Chronic morphine treatment alters gene expression in brain structures. There are increasing evidences showing a correlation, in gene expression modulation, between bloodcells and brain in psychological troubles. To test whether gene expression regulation in bloodcells could be found in drug addiction, we investigated gene expression profiles in peripheralbloodmononuclear (PBMC) cells of saline and morphine-treated rats. In rats chronically treated with morphine, the behavioural signs of spontaneous withdrawal were observed and a withdrawal score was determined. This score enabled to select the time points at which the animals displayed the mildest and strongest withdrawal signs (12h and 36h after the last injection). Oligonucleotide arrays were used to assess differential gene expression in the PBMCs and quantitative real-time RT-PCR to validate the modulation of several candidate genes 12h and 36h after the last injection. Among the 812 differentially expressed candidates, several genes (Adcy5, Htr2a) and pathways (Map kinases, G-proteins, integrins) have already been described as modulated in the brain of morphine-treated rats. Sixteen out of the twenty four tested candidates were validated at 12h, some of them showed a sustained modulation at 36h while for most of them the modulation evolved as the withdrawal score increased. This study suggests similarities between the gene expression profile in PBMCs and brain of morphine treated rats. Thus, the searching of correlations between the severity of the withdrawal and the PBMCs gene expression pattern by transcriptional analysis of bloodcells could be promising for the study of the mechanisms of addiction.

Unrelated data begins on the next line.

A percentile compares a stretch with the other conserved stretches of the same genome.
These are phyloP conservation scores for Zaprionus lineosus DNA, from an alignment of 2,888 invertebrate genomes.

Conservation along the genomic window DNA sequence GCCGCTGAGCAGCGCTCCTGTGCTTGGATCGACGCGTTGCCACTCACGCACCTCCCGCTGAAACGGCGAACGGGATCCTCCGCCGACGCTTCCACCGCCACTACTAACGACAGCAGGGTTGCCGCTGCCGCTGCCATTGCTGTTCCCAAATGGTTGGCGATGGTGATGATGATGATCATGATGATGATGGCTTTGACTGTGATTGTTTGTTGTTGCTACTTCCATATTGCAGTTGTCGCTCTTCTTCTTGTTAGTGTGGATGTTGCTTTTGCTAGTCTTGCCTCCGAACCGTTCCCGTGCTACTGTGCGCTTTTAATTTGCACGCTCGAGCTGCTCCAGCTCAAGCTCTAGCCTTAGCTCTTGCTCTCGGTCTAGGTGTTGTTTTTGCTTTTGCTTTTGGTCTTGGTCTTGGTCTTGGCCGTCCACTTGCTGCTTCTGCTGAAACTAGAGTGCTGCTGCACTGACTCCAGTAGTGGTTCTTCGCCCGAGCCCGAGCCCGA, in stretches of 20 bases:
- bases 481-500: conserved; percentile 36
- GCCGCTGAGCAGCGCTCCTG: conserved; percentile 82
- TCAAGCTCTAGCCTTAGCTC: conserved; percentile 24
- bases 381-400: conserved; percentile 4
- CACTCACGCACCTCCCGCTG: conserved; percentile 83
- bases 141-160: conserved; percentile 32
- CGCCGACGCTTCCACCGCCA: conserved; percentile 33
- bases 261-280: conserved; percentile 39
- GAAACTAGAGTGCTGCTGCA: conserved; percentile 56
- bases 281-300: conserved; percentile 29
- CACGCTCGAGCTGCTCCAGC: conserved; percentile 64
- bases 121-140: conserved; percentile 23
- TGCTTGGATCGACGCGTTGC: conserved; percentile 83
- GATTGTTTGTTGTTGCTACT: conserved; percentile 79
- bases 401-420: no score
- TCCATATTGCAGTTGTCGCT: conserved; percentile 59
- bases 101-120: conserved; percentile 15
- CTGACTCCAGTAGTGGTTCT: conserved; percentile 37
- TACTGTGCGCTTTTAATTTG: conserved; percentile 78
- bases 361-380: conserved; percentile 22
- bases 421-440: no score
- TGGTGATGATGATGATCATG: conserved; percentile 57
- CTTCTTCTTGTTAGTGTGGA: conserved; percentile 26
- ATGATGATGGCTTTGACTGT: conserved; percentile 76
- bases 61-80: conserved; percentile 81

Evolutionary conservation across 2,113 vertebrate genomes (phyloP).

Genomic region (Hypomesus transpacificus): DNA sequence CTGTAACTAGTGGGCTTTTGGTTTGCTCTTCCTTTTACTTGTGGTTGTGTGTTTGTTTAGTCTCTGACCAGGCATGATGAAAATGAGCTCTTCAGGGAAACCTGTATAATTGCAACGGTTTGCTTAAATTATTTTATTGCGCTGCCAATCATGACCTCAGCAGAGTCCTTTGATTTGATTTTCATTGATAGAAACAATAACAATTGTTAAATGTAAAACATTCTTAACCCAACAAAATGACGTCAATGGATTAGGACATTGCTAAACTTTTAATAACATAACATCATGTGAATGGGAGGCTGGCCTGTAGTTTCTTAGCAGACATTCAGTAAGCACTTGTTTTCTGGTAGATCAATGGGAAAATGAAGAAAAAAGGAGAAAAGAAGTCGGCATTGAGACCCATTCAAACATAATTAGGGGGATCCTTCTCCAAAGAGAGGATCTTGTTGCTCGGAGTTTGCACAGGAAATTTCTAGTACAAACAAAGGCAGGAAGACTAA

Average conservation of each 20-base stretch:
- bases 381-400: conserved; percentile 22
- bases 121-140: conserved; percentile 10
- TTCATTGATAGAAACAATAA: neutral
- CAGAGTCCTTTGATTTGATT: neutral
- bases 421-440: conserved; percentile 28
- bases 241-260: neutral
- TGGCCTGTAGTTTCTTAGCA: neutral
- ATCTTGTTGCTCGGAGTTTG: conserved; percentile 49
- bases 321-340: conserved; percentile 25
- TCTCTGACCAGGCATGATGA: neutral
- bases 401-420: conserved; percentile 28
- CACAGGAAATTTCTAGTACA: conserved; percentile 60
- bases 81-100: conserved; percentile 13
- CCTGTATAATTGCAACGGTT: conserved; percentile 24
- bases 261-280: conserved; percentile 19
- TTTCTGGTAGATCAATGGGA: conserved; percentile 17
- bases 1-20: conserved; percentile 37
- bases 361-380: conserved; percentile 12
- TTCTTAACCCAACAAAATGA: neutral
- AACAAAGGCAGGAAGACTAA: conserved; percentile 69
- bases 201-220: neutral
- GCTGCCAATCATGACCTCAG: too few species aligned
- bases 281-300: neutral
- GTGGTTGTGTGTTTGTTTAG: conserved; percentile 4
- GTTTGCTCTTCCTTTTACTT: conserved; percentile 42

e Institute for Regenerative Medicine and Biotherapy, INSERM UMR1183, Univ Montpellier, Montpellier, France
A B S T R A C T